Another issue is the presence of inconsistent health certificates for imported fish. If the health certificates from certain countries, which have been agreed upon with the EC and are attached to seafood raw materials exported to Vietnam, do not meet the requirements specified in the EC’s template in “Chapter 28” according to Decision 5523 dated December 21, 2023, then the batches of exports to the EU will not be eligible for Health Certificate issuance. VASEP recommends conducting a thorough examination and resolution of the granting of Health Certificates for completed batches using imported raw materials prior to the implementation of Decision 5523.

Strict criteria for Japanese seafood export certificates. The standards for exporting Certificates (C/C) to Japan are more rigorous compared to those for small fishing vessels (under 12 meters) in Japan.

Furthermore, there is a lack of comprehensive data regarding import certificates required for the Japanese market. The Certificates (C/C) that are included with batches of imported raw materials into Vietnam do not contain the necessary information as per the regulations of the Ministry of Agriculture and Rural Development. As a result, they do not meet the requirements for issuing the Commitment Confirmation (Processing Statement) when exporting to Japan.

Furthermore, there have been delays in the issuance of certificates for the exploitation of fishing materials. The issuance of Fishing Material Exploitation Certificates (S/C) by fishing ports can be occasionally delayed, causing major disruptions to commercial operations. VASEP advises the Ministry of Agriculture and Rural Development to reassess the method of granting S/C (Seafood Catch) at fishing ports throughout the ongoing process of tracing IUU (Illegal, Unreported, and Unregulated) sources. Upon the conclusion of unloading raw materials from vessels at the fishing port, under the supervision of port officials, a Shipping Certificate (S/C) will be promptly issued to the consignor. The S/C will provide detailed information about the kind and quantity of the unloaded items.

Insufficient oversight laws for fish intended for consumption within the country. There are no specific laws in place for inspecting seafood that is sourced from imported components for export manufacturing or processing but is ultimately intended for domestic consumption. VASEP recommends that the Ministry of Agriculture and Rural Development should contemplate implementing inspection standards for seafood that is transferred for local consumption but originates from imported materials used for export manufacturing or processing.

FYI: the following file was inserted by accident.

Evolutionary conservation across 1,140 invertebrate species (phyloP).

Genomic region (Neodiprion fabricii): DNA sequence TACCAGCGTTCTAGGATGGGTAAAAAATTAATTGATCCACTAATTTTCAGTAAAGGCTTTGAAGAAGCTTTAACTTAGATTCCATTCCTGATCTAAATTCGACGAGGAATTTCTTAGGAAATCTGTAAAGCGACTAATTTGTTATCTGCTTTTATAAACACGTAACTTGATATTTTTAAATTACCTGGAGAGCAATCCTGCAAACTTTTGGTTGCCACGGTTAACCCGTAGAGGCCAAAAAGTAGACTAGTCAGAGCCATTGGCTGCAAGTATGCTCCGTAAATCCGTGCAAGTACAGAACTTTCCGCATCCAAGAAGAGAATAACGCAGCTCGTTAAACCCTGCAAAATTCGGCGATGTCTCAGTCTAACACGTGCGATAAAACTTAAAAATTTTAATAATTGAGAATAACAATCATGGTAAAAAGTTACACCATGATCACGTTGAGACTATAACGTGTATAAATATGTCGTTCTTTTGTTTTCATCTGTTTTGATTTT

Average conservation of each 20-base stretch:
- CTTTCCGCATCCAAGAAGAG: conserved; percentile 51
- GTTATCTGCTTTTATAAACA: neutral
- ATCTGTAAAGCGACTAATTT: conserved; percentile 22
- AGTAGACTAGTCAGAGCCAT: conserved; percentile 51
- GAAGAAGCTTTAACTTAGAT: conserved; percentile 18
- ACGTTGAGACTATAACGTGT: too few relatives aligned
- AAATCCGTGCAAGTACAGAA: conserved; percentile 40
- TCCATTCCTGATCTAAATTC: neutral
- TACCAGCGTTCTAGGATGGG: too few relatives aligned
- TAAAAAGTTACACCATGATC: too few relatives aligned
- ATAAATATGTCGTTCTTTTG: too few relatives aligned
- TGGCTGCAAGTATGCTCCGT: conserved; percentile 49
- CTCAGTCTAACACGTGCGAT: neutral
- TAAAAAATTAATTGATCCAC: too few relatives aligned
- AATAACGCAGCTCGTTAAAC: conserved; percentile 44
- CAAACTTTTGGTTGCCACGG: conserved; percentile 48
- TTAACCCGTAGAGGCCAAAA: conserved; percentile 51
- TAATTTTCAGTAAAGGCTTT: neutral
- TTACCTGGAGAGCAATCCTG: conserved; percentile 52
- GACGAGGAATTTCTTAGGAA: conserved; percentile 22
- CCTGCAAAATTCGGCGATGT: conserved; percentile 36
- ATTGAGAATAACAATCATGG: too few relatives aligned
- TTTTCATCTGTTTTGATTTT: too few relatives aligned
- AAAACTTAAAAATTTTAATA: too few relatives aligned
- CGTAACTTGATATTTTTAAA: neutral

Insufficient testing was conducted for the presence of DNA from sheep, goats, and horses in the manufacturing of fishmeal. The DNA testing conducted on fishmeal produced in Vietnam is inadequate as it fails to include analysis for the presence of DNA from sheep, goats, and horses. Furthermore, this testing approach does not take into account important risk management considerations.

Interest charge incurred for transactions with linked parties as specified in Decree 132. Enterprises engaged in related-party transactions are subject to substantial interest expenditures as stipulated by Decree 132/2020/NĐ-CP. VASEP suggests that the Ministry of Finance should eliminate the limit on interest expenses that exceed 30% of net profits from business activities in a given period. This applies to enterprises with related-party transactions under Decree 132. The calculation should exclude interest on deposits and loans, as well as depreciation expenses incurred during the period of the taxpayer (EBITDA).

VASEP recommends that the Prime Minister and the Ministry of Industry and Trade carefully examine eliminating the quota on Vietnamese shrimp exports to South Korea as part of the review process for the Vietnam-Korea Free Trade Agreement (VKFTA) in 2024.